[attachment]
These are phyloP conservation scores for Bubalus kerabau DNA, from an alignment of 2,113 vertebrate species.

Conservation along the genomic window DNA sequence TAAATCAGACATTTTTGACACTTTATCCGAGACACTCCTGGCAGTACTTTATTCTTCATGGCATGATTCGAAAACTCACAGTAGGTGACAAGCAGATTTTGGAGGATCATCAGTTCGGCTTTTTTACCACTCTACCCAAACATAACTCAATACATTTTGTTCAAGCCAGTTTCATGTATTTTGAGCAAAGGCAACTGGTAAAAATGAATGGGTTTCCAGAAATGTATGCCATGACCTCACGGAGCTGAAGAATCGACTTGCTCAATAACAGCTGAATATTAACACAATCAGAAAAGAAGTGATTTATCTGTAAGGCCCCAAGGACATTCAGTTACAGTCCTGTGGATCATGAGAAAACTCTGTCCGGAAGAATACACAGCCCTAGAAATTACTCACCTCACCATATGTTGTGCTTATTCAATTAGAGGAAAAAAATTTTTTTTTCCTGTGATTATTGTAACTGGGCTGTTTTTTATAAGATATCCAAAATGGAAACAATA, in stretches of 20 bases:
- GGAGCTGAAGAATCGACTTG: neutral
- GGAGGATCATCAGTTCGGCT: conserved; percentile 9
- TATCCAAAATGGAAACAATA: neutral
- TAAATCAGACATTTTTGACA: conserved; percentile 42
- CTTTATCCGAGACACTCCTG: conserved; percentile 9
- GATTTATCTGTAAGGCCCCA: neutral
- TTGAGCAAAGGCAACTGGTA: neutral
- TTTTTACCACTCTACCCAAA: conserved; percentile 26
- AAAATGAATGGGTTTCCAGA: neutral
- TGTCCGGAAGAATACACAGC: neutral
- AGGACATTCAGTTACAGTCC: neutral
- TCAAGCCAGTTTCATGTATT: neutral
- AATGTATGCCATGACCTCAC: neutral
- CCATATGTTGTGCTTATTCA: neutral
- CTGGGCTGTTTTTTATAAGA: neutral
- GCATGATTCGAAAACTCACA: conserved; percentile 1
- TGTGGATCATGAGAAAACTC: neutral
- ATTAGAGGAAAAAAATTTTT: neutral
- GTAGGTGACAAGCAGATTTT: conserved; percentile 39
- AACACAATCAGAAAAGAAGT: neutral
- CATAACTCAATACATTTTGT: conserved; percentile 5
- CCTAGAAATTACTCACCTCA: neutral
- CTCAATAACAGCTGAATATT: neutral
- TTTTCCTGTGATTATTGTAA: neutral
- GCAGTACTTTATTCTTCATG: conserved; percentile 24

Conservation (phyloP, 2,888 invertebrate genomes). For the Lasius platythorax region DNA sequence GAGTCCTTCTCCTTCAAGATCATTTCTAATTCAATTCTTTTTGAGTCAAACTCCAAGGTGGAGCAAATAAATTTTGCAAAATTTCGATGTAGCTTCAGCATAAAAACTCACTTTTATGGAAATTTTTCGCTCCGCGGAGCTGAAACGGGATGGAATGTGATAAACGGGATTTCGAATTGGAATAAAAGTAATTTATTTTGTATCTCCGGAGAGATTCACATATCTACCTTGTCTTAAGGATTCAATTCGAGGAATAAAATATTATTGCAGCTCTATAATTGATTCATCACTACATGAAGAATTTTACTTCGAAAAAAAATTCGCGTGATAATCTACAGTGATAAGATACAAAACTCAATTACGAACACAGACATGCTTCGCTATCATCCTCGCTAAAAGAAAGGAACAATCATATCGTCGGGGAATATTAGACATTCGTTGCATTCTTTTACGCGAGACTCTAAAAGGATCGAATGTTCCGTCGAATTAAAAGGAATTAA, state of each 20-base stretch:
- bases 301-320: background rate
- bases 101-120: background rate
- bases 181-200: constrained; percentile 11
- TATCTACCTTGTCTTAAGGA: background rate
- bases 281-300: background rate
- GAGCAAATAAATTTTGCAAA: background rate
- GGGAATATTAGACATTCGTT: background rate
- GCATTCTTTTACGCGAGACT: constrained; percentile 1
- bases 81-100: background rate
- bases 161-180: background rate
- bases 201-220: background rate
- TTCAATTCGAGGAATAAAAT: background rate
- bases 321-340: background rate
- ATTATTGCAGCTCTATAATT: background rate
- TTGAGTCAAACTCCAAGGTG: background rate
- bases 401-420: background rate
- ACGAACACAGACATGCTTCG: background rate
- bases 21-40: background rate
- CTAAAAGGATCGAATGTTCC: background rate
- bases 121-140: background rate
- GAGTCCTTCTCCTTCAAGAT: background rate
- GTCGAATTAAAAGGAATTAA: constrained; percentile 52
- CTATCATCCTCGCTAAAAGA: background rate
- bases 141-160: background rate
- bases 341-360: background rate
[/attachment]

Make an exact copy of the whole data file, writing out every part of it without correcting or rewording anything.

These are phyloP conservation scores for Bubalus kerabau DNA, from an alignment of 2,113 vertebrate species.

Conservation along the genomic window DNA sequence TAAATCAGACATTTTTGACACTTTATCCGAGACACTCCTGGCAGTACTTTATTCTTCATGGCATGATTCGAAAACTCACAGTAGGTGACAAGCAGATTTTGGAGGATCATCAGTTCGGCTTTTTTACCACTCTACCCAAACATAACTCAATACATTTTGTTCAAGCCAGTTTCATGTATTTTGAGCAAAGGCAACTGGTAAAAATGAATGGGTTTCCAGAAATGTATGCCATGACCTCACGGAGCTGAAGAATCGACTTGCTCAATAACAGCTGAATATTAACACAATCAGAAAAGAAGTGATTTATCTGTAAGGCCCCAAGGACATTCAGTTACAGTCCTGTGGATCATGAGAAAACTCTGTCCGGAAGAATACACAGCCCTAGAAATTACTCACCTCACCATATGTTGTGCTTATTCAATTAGAGGAAAAAAATTTTTTTTTCCTGTGATTATTGTAACTGGGCTGTTTTTTATAAGATATCCAAAATGGAAACAATA, in stretches of 20 bases:
- GGAGCTGAAGAATCGACTTG: neutral
- GGAGGATCATCAGTTCGGCT: conserved; percentile 9
- TATCCAAAATGGAAACAATA: neutral
- TAAATCAGACATTTTTGACA: conserved; percentile 42
- CTTTATCCGAGACACTCCTG: conserved; percentile 9
- GATTTATCTGTAAGGCCCCA: neutral
- TTGAGCAAAGGCAACTGGTA: neutral
- TTTTTACCACTCTACCCAAA: conserved; percentile 26
- AAAATGAATGGGTTTCCAGA: neutral
- TGTCCGGAAGAATACACAGC: neutral
- AGGACATTCAGTTACAGTCC: neutral
- TCAAGCCAGTTTCATGTATT: neutral
- AATGTATGCCATGACCTCAC: neutral
- CCATATGTTGTGCTTATTCA: neutral
- CTGGGCTGTTTTTTATAAGA: neutral
- GCATGATTCGAAAACTCACA: conserved; percentile 1
- TGTGGATCATGAGAAAACTC: neutral
- ATTAGAGGAAAAAAATTTTT: neutral
- GTAGGTGACAAGCAGATTTT: conserved; percentile 39
- AACACAATCAGAAAAGAAGT: neutral
- CATAACTCAATACATTTTGT: conserved; percentile 5
- CCTAGAAATTACTCACCTCA: neutral
- CTCAATAACAGCTGAATATT: neutral
- TTTTCCTGTGATTATTGTAA: neutral
- GCAGTACTTTATTCTTCATG: conserved; percentile 24

Conservation (phyloP, 2,888 invertebrate genomes). For the Lasius platythorax region DNA sequence GAGTCCTTCTCCTTCAAGATCATTTCTAATTCAATTCTTTTTGAGTCAAACTCCAAGGTGGAGCAAATAAATTTTGCAAAATTTCGATGTAGCTTCAGCATAAAAACTCACTTTTATGGAAATTTTTCGCTCCGCGGAGCTGAAACGGGATGGAATGTGATAAACGGGATTTCGAATTGGAATAAAAGTAATTTATTTTGTATCTCCGGAGAGATTCACATATCTACCTTGTCTTAAGGATTCAATTCGAGGAATAAAATATTATTGCAGCTCTATAATTGATTCATCACTACATGAAGAATTTTACTTCGAAAAAAAATTCGCGTGATAATCTACAGTGATAAGATACAAAACTCAATTACGAACACAGACATGCTTCGCTATCATCCTCGCTAAAAGAAAGGAACAATCATATCGTCGGGGAATATTAGACATTCGTTGCATTCTTTTACGCGAGACTCTAAAAGGATCGAATGTTCCGTCGAATTAAAAGGAATTAA, state of each 20-base stretch:
- bases 301-320: background rate
- bases 101-120: background rate
- bases 181-200: constrained; percentile 11
- TATCTACCTTGTCTTAAGGA: background rate
- bases 281-300: background rate
- GAGCAAATAAATTTTGCAAA: background rate
- GGGAATATTAGACATTCGTT: background rate
- GCATTCTTTTACGCGAGACT: constrained; percentile 1
- bases 81-100: background rate
- bases 161-180: background rate
- bases 201-220: background rate
- TTCAATTCGAGGAATAAAAT: background rate
- bases 321-340: background rate
- ATTATTGCAGCTCTATAATT: background rate
- TTGAGTCAAACTCCAAGGTG: background rate
- bases 401-420: background rate
- ACGAACACAGACATGCTTCG: background rate
- bases 21-40: background rate
- CTAAAAGGATCGAATGTTCC: background rate
- bases 121-140: background rate
- GAGTCCTTCTCCTTCAAGAT: background rate
- GTCGAATTAAAAGGAATTAA: constrained; percentile 52
- CTATCATCCTCGCTAAAAGA: background rate
- bases 141-160: background rate
- bases 341-360: background rate